Influence of Physiological Selenium on Course of Autoimmune Thyroiditis
Abstract and Introduction
Objective Our study aimed to investigate whether physiological doses of selenium (Se) influence the natural course of autoimmune thyroiditis (AIT).
Design and Patients A total of 76 consecutive patients (65F, 11M, median 43, range 15–75 years) with AIT, normal or slightly elevated TSH and fT4 within the normal range were divided into two groups: Group 0 (30 cases) was given no treatment while Group 1 (46 cases) was treated with sodium selenite 80 μg/day as a single oral dose for 12 months. Thyroperoxidase and thyroglobulin autoantibodies (TPO-Ab; Tg-Ab), TSH, fT4 and urine iodine concentrations (UIC) were measured at baseline and after 6 and 12 months of follow-up. Thyroid ultrasonography (US) was performed at each follow-up point. Echogenicity was measured by histographic analysis of gray-scale pixels (gsp) ranging from 0 = black to 255 = white.
Results Thyroid echogenicity decreased significantly in both groups after 6 months, but after 12 months, it had changed no more in Group 1, whereas it had dropped further in Group 0. No significant variation in TPO-Ab or Tg-Ab levels was observed between the two groups after 6 months, but both values decreased significantly after 12 months in Group 1, and five patients in this group became negative for TPO-Ab. TSH and FT4 showed no significant variations in either group.
Conclusions Dietary supplementation with physiological doses of Se seems to be effective in preventing a reduction in thyroid echogenicity after 6 months of treatment and in reducing TPO-Ab and Tg-Ab after 12 months, but does not modify TSH or FT4.
Selenium (Se) is a trace element contained mainly in plants from which, via vegetable and animal dietary products, it is provided to humans. Being a component of the catalytic site of at least 30 different selenoproteins, it is thought to play a part in a large number of biological processes, such as free radical catabolism, immune response, endocrine function and tumourigenesis.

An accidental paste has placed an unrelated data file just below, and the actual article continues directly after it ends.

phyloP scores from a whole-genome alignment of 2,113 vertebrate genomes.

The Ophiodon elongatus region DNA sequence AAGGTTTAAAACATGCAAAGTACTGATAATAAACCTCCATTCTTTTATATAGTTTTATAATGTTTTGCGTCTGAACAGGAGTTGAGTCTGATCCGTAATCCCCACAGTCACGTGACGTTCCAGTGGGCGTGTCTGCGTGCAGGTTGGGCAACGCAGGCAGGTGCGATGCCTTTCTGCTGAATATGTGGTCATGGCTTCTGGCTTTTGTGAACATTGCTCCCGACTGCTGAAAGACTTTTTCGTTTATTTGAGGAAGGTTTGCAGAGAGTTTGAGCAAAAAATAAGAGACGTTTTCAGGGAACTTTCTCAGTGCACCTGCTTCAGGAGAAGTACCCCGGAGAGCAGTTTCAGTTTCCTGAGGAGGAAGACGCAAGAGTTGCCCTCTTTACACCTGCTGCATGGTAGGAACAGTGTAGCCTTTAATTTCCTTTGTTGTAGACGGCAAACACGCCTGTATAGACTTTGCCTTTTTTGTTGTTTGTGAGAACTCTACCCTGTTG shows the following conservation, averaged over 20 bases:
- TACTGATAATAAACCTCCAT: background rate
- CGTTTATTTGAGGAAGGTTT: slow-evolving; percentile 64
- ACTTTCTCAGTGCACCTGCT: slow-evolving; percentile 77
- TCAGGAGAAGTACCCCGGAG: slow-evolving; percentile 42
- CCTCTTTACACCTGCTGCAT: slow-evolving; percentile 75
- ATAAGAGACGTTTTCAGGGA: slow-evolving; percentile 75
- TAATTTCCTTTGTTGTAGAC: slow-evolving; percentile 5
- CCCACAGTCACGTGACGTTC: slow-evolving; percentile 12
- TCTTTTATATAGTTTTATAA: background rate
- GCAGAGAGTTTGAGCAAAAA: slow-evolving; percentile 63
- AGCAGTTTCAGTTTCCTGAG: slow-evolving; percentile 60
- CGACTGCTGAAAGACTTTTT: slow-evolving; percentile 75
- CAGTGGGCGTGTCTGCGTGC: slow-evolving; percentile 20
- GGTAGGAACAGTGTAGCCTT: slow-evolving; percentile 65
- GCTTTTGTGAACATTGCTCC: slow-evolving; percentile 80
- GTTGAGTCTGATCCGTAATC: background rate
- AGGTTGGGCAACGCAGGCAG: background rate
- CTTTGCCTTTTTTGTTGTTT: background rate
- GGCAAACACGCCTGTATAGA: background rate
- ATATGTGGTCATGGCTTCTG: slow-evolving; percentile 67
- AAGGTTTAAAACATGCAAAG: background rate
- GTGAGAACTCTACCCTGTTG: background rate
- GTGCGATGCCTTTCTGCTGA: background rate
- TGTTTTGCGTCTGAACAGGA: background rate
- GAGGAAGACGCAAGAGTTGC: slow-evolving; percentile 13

A daily Se intake of around 55–75 micrograms represents the optimal quantity and because most European soils are poor in this element, a large proportion of people still experience borderline Se deficiency, with consequences that are little understood.
Among all human tissues, the thyroid gland contains the largest amounts of selenium, and Se concentrations at this site are relatively stable irrespective of dietary intake and availability in the organism. Being a cofactor of various selenoproteins, such as glutathione peroxidase enzyme type 3 (GPx-3), 5'-deiodinase isoenzymes (D1, D2), thioredoxin reductases (TRs) and selenoprotein P, Se is involved in several aspects of thyroid homoeostasis, such as cell protection against H2O2 injury and hormone balance. Se status and/or Se deficiency could consequently have a crucial impact, particularly when the immune system is widely triggered and hormone production is impaired, as in autoimmune thyroiditis (AIT). Several prospective randomized studies on patients with AIT have clearly demonstrated that short-term treatment with high doses of Se (200 μg/day) lowered their thyroperoxidase autoantibody levels, and this effect was lost when Se was discontinued, supporting the conviction that Se has a beneficial role in AIT.
This prospective study was designed to study the effect of physiological doses of sodium selenite on the natural course of AIT in Italian patients with normal thyroid function or subclinical hypothyroidism who were not taking L-T4 replacement therapy, with a view to assessing the time-related progression of thyroid cell damage by ultrasonography and serum levels of thyroid autoantibodies and hormones.